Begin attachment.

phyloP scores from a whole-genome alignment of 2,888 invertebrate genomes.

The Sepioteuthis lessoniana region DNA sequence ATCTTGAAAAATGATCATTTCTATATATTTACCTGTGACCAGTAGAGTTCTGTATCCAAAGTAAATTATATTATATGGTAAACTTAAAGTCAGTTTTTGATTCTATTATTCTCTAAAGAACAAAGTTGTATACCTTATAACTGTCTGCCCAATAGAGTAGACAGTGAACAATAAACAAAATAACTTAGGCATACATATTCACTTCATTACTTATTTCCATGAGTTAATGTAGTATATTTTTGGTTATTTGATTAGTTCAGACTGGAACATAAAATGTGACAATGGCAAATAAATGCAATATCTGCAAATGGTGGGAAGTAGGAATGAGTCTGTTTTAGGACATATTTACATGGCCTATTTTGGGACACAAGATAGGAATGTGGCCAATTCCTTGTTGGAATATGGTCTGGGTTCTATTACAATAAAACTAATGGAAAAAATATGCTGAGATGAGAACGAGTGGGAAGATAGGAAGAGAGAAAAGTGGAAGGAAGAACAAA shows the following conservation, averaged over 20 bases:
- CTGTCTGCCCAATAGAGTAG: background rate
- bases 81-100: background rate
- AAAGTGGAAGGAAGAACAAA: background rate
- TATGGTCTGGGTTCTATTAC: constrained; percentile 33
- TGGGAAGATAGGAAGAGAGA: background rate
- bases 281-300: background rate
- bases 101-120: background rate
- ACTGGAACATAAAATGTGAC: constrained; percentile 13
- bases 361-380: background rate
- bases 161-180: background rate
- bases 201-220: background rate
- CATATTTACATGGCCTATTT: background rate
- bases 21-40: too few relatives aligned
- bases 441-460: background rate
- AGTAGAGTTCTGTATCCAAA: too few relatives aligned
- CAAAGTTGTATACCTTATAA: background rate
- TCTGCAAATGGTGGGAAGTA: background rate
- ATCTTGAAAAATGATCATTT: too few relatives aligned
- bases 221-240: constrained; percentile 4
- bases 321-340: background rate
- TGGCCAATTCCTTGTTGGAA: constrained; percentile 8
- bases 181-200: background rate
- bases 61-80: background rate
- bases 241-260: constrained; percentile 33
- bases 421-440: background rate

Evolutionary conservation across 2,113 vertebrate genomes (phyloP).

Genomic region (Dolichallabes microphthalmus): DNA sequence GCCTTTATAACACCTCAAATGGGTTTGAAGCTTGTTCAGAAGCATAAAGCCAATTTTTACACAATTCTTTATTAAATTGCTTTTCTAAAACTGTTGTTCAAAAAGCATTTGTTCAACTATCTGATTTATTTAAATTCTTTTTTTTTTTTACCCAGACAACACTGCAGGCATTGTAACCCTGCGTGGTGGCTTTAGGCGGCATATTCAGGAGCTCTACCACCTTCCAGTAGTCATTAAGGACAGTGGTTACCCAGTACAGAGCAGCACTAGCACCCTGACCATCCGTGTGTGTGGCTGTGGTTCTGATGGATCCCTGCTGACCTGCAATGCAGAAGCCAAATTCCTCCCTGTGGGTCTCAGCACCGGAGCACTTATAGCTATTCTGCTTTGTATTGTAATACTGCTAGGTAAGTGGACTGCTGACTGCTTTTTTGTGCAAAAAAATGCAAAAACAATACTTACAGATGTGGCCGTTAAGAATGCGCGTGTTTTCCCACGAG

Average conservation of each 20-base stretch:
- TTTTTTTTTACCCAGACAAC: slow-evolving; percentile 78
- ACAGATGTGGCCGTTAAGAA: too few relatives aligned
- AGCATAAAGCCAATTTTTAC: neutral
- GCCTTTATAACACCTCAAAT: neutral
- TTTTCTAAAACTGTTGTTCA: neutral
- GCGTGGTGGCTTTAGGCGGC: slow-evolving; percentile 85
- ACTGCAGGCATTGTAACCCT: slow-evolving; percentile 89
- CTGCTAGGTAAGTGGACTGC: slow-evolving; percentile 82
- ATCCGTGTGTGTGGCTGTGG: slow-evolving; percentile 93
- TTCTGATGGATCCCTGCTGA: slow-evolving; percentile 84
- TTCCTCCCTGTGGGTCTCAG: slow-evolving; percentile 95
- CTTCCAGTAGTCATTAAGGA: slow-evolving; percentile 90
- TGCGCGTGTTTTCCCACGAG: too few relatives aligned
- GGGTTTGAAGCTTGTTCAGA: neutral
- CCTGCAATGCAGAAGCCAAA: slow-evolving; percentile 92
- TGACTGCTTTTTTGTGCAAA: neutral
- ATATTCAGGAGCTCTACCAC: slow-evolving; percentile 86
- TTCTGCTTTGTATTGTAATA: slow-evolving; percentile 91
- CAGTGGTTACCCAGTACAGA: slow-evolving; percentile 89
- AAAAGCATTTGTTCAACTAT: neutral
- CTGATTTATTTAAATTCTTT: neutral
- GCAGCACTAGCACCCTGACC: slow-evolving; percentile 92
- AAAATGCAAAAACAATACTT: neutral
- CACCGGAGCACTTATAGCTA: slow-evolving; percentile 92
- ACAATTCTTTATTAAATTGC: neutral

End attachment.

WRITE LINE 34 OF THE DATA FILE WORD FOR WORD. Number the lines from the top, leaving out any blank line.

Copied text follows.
- GCCTTTATAACACCTCAAAT: neutral